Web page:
President Signs FY 2003 Appropriations Omnibus Bill

On February 20, nearly five months after the October 1 start of federal fiscal year 2003, the President signed into law an omnibus bill providing funding for the departments and programs covered by the 11 appropriations bills that were not completed by the October 1 deadline last fall.

The bill, which covers nearly all federal programs except for defense, Social Security and Medicare, came to a total of $397 billion. As reported in the last OMB Watcher, Vice President Dick Cheney was said to have played a lead role in ensuring that differences over funding levels – including the President’s conflicting requests that the bill accommodate added funding for military activities in Afghanistan and funding for the FBI and that the total bill not exceed his initial request of $387 billion – not further slow the bill’s completion.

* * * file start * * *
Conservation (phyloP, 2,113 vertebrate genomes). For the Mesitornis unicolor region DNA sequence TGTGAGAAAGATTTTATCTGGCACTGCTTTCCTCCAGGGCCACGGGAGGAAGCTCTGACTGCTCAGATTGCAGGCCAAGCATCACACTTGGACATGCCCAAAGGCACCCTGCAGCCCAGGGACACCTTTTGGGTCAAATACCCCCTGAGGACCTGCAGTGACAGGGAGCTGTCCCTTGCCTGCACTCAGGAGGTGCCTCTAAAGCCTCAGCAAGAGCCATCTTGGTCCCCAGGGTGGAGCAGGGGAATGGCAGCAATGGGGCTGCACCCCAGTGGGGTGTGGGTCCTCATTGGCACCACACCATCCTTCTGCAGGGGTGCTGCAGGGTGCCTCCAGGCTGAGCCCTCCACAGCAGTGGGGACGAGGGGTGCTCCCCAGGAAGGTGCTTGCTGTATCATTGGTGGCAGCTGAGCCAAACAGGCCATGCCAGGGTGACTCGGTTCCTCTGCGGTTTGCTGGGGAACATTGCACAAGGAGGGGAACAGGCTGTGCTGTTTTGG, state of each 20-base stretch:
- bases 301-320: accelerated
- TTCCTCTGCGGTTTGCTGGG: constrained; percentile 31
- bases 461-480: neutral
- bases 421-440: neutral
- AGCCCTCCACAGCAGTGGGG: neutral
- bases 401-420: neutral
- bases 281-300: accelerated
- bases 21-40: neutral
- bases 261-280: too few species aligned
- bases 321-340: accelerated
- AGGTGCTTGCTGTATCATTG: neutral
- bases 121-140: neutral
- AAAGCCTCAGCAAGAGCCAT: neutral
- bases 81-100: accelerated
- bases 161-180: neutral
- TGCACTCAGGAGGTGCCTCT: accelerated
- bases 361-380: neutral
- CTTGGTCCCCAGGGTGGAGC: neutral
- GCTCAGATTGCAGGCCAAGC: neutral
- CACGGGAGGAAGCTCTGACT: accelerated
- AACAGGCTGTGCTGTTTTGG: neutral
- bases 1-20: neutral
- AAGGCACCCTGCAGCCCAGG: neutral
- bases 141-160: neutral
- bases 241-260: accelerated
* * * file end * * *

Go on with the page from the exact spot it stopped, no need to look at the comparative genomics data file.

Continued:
According to an analysis from the Coalition on Human Needs, negotiators enacted a 0.65 percent cut to pack in the President’s subsequent intelligence and military funding, as well as to allow for some basic increases for a few education programs, drought relief for farmers, and Medicare payments to physicians. This is considerably less than the 2.9 percent originally used by Senate appropriators in passing their version of the omnibus bill in January. The final version of the bill also exempted Head Start, the Women, Infants and Children nutrition program (WIC), and medical payments by the Veterans Administration.

For additional overviews of the final FY 2003 appropriations, see the Republican-led House Appropriations Committee Press Release, as well as this response from the Democratic staff of the House Appropriations Committee.

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